When first logging into the app Wattpad, you are asked for your gender and age. After that, a short list of books is brought up and the app asks you to choose three that interest you. When looking through these options, I noticed that the app cleary labels each short story and book with a genre, and in some cases lets you know if the story is still in the editing process or not.
I decided to add 3 different titles from this list into my library, each with a different genre. One of the books I chose was a disney fan fiction story. After reading the first few sentences of this, I found that I agreed with Kirci in the article “The tales teens tell: what Wattpad did for girls”. Kirci states that she soon grew tired of using Wattpad due to the poor use of spelling, grammar and planning, which I found to be the case in many of the books on this site, especially in the fan fiction genre.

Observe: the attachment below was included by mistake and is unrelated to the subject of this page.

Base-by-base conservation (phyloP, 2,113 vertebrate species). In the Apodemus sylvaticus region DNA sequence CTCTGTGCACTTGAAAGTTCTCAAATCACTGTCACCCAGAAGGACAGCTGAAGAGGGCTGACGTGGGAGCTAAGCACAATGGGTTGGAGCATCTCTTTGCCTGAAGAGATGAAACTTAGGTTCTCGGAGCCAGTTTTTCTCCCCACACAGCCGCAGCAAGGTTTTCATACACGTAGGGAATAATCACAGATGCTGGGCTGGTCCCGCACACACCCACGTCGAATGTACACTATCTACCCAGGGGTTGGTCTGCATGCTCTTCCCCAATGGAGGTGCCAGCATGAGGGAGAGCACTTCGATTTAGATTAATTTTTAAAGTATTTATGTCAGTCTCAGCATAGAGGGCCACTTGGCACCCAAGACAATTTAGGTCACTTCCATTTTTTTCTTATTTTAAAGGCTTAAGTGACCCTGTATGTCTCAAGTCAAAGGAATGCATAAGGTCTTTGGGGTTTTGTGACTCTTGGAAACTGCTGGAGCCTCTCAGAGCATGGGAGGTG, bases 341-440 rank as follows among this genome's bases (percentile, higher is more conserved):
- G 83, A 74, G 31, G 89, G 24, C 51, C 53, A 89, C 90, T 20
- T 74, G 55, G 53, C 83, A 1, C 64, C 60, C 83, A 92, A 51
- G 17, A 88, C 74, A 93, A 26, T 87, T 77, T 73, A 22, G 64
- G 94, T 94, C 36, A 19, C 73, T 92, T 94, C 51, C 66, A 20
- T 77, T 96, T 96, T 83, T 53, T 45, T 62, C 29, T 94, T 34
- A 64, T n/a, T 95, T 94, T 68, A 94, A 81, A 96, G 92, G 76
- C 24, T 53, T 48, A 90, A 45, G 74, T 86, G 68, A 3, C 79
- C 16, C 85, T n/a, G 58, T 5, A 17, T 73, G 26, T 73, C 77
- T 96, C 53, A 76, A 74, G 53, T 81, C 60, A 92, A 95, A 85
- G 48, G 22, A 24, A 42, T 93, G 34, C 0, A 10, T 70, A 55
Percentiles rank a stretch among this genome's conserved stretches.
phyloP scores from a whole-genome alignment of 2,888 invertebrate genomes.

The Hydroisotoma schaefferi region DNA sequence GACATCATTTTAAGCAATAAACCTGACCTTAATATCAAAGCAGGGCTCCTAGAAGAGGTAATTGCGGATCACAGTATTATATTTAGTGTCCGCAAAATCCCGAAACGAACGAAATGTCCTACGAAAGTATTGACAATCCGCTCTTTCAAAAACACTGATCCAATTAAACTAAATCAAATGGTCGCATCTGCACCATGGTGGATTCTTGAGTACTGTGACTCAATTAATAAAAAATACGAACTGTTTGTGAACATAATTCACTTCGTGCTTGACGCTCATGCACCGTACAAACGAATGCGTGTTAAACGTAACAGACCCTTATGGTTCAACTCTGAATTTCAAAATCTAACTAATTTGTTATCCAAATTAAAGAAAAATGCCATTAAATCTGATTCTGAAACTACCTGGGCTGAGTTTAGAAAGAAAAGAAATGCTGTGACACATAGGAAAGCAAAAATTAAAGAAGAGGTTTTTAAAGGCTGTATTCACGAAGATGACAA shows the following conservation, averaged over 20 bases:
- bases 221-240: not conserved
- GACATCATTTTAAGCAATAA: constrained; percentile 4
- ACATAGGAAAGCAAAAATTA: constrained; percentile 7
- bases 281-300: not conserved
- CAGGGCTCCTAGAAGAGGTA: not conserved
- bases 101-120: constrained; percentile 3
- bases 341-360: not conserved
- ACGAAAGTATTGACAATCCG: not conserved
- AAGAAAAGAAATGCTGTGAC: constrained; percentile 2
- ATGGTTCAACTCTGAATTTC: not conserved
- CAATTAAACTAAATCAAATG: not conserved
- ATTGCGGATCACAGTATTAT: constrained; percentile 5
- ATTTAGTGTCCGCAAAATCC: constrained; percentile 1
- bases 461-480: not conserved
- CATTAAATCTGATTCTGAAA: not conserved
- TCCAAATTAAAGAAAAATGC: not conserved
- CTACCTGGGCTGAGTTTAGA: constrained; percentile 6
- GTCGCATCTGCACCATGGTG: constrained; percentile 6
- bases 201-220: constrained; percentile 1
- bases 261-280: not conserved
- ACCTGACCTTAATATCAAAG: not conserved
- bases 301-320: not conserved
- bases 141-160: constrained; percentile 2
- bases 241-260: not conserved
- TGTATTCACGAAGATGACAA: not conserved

To see what else the app has to offer, I chose to look at another book, this time a something from the paranormal genre. This book also stated that it was a “Wattys 2015 Winner”. After reading the first few sentences of this story, I noticed that the writing seemed more sophisticated and had used correct grammar and spelling throughout, with only a couple of small mistakes. However, as this was a book that released chapters weekly, between chapters there were messages from the author that I felt broke the immersion in the story and made it more difficult to remain interested in.
However, after browsing through all of the different books and novellas this app has to offer, I did realise that I do still agree with Kirci that this app is a good thing for young teenage girls as it seems to have sparked their interest in reading again, and even inspires some to write things that could go on to get published as she did.